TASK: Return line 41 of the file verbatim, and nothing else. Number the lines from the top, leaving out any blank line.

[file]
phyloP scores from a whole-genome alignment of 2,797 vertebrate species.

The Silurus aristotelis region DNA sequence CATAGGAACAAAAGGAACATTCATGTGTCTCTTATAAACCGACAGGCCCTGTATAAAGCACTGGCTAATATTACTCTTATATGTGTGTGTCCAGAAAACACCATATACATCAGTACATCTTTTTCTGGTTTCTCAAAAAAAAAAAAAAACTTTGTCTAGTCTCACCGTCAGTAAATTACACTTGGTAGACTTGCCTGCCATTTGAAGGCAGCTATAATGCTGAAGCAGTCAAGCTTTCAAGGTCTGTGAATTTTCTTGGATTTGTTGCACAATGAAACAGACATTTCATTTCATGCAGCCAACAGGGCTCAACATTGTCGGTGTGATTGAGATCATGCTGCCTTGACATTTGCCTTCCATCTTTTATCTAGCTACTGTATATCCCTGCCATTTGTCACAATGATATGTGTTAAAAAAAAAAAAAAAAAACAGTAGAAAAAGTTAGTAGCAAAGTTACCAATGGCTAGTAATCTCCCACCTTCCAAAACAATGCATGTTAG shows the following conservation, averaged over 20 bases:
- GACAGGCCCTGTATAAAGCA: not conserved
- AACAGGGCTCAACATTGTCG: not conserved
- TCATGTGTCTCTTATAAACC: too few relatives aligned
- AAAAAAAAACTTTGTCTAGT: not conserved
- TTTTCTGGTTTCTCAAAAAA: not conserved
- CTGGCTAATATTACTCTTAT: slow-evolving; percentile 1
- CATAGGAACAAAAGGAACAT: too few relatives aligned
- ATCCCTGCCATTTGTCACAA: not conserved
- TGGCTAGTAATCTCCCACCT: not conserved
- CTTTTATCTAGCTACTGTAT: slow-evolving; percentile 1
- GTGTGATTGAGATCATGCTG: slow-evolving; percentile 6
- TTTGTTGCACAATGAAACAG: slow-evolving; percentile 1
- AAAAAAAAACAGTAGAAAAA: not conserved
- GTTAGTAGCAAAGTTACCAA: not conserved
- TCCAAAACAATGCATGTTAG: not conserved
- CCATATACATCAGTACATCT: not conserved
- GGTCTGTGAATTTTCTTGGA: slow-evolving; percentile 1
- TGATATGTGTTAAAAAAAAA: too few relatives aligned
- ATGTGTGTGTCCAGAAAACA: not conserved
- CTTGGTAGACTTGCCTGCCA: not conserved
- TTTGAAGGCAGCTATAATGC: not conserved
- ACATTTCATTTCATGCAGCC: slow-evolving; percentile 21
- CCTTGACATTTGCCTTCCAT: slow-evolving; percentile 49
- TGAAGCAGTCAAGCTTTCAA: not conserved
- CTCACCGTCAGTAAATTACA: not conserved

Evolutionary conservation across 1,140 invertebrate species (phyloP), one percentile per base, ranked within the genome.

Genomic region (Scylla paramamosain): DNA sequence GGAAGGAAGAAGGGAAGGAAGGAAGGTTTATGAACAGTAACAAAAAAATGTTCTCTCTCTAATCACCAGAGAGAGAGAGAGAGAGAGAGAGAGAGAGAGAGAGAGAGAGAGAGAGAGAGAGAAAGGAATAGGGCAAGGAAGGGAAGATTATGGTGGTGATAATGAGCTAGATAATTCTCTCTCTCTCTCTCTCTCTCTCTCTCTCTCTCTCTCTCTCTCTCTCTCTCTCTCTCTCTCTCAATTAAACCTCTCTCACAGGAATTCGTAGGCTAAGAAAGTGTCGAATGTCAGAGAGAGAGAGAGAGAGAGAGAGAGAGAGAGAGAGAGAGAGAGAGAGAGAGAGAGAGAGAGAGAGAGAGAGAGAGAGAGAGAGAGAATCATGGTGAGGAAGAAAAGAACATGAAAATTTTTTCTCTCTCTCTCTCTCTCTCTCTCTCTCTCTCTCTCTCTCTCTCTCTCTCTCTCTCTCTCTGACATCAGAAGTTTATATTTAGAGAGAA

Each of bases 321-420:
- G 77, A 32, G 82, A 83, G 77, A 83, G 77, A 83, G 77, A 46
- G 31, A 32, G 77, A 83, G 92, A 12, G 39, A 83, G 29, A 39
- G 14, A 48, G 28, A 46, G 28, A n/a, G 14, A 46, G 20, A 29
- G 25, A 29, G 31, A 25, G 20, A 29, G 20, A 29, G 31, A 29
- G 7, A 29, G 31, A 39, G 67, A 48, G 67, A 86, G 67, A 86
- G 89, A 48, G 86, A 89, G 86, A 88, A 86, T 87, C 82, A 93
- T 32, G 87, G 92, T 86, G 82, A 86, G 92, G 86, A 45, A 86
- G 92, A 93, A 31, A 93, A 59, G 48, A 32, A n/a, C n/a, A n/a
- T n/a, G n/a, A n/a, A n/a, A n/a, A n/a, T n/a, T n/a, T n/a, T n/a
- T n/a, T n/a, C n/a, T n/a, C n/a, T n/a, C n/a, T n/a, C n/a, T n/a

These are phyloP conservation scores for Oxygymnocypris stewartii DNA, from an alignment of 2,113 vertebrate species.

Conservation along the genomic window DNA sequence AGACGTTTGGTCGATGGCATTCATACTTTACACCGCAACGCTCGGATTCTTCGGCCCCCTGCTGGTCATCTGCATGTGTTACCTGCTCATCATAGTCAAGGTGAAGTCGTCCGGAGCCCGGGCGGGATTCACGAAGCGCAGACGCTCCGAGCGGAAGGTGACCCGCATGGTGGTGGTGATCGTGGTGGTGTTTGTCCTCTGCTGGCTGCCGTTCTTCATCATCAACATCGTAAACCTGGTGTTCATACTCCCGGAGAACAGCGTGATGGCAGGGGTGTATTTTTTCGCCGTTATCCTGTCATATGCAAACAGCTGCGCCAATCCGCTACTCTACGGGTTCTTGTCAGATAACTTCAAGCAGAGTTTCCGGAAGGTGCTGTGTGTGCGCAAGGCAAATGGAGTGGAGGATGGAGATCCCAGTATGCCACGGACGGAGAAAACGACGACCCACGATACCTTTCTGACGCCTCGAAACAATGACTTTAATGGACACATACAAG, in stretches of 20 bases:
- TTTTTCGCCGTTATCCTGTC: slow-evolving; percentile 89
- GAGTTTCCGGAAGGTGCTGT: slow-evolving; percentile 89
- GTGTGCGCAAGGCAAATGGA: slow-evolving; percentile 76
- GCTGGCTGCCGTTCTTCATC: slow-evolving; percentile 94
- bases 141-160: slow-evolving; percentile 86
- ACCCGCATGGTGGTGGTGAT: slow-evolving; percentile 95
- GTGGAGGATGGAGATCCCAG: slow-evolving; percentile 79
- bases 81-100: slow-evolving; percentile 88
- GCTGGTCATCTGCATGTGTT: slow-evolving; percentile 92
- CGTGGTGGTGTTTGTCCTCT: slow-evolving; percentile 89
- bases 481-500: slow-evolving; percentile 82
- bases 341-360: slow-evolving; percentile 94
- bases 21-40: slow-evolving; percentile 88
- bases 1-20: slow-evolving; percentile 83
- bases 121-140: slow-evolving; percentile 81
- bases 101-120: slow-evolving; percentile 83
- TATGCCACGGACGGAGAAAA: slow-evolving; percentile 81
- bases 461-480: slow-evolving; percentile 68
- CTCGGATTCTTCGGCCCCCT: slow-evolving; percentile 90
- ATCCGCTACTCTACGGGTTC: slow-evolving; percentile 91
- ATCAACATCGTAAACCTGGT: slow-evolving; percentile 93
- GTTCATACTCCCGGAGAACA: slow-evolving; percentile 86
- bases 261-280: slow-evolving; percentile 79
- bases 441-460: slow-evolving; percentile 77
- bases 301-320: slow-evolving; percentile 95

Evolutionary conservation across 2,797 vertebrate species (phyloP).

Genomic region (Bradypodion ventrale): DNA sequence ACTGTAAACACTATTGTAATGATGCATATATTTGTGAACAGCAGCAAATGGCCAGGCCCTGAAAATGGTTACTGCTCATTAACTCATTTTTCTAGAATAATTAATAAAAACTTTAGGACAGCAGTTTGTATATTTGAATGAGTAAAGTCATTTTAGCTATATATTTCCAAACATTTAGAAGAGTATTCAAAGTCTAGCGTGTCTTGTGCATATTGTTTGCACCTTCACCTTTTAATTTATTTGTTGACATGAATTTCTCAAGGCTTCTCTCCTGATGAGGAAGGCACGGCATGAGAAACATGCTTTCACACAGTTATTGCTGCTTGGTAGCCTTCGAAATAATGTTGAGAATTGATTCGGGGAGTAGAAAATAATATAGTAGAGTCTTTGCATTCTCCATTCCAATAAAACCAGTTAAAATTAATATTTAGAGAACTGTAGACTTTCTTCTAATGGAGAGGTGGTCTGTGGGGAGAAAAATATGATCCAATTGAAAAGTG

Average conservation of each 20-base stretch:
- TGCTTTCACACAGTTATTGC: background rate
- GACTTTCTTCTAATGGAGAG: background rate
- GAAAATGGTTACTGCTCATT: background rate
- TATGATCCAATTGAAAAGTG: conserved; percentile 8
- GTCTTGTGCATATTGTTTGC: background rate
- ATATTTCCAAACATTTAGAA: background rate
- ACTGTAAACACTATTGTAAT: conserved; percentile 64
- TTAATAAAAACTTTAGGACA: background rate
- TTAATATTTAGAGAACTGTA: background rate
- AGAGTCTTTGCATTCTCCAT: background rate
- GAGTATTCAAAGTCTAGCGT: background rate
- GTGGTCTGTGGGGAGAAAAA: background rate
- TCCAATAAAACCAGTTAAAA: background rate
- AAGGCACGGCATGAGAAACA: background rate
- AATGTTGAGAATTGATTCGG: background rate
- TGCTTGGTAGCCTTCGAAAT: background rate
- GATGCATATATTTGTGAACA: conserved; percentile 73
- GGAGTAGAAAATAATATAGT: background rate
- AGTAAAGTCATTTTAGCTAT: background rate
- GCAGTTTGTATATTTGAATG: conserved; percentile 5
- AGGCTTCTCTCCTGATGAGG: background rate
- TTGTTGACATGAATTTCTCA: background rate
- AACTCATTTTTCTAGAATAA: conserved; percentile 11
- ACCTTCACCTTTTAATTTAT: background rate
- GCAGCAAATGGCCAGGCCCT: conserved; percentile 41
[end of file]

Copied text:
These are phyloP conservation scores for Oxygymnocypris stewartii DNA, from an alignment of 2,113 vertebrate species.